Wiluna Mining is fast approaching a major milestone in the staged transformation of its namesake operation in Western Australia’s northern Goldfields in to one of Australia’s biggest gold mines.
The milestone is the commissioning in October of a new 750,000 tonnes per annum (tpa) flotation concentrator at the historic operation to process refractory sulphide ore, more than doubling annual gold output from the current oxide only operation to as much as 120,000 ounces from May 2022.
Wiluna is not stopping there. A stage two expansion to an expected annual rate of 250,000 ounces of gold by 2024 (the concentrator will be scaled up to 1.5 million tpa) is the subject of a bankable feasibility study due to be completed by the end of (calendar) 2021.
Wiluna executive chairman Milan Jerkovic is not sure if the 250,000-ounce annual rate will be the end of the story either.
“We continue to work towards bringing Wiluna (it has a gold resource of more than 7 million ounces, the seventh biggest in Australia under single company ownership) to its full potential,” Jerkovic says.
“What size this is we are not sure yet, but it would seem that a minimum of 250,000 ounces annually through the multi-circuit processing facility we plan in stage two is where the feasibility study is taking us.
“And depending on drilling and discovery, particularly at the largely untested depth of below 600 metres, it could be one of the largest gold mines in Australia.”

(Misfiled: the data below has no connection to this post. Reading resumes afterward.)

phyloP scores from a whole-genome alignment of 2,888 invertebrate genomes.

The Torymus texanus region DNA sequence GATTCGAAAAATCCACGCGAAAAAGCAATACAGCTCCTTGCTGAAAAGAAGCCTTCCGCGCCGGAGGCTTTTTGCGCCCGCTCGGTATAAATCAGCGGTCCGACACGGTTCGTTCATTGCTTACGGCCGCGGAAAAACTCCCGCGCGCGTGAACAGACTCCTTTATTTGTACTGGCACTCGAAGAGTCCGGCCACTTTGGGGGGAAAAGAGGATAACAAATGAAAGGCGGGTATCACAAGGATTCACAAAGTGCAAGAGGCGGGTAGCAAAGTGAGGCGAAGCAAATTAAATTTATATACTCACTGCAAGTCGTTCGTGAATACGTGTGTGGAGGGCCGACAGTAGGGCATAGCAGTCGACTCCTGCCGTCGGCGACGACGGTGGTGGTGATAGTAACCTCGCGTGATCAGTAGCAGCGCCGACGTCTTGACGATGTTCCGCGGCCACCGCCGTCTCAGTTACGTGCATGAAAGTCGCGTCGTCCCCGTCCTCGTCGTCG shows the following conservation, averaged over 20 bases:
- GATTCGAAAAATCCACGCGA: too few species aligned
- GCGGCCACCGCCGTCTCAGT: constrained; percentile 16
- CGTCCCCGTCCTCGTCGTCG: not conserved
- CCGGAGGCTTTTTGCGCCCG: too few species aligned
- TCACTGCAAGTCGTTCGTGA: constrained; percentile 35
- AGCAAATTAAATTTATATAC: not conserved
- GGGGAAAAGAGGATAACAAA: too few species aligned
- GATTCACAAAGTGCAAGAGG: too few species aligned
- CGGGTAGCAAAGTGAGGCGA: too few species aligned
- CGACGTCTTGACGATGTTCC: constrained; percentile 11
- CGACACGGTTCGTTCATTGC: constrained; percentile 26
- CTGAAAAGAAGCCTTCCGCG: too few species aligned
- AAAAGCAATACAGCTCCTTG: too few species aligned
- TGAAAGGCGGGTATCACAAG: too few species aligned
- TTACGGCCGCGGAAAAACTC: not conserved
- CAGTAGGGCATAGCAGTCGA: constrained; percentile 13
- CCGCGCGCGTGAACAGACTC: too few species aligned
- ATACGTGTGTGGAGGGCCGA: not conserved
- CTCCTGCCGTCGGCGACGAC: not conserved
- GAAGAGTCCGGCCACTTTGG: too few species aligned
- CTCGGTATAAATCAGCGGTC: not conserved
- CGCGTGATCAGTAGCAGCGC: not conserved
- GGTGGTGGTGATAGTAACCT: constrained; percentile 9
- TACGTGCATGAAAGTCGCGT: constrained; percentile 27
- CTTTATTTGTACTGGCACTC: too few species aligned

Jerkovic also highlighted the exploration potential away from the main mining centre, one with a 120-year mining history in which peak production was also based on the mining and processing of sulphide ores rather than the oxide focus in its recent history.
“When you consider that within our 1600-square-kilometre tenement package we have a potential Wiluna look alike in Regent, as well as two stand-alone potential mining centres in Lakeway and Matilda, the future for Wiluna mining operations looks very attractive,” Jerkovic says.
Jerkovic is the first to acknowledge that Wiluna’s recent history as an oxide gold only producer is chequered. It is why he introduced the transformation plan in 2019, saying at the time it would take three years and would require time, capital and a disciplined approach.
A $39 million capital raising was being wrapped up in May to maintain the momentum in the transformation plan, one that also requires an increase in Wiluna’s underground sulphide ore reserves.
To that end, the feasibility study due for completion at the end of 2021 involves a reserve drilling campaign aiming to add an additional 500,000 ounces to the current underground ore reserve of 661,000 ounces at 4.74 grams of gold a tonne.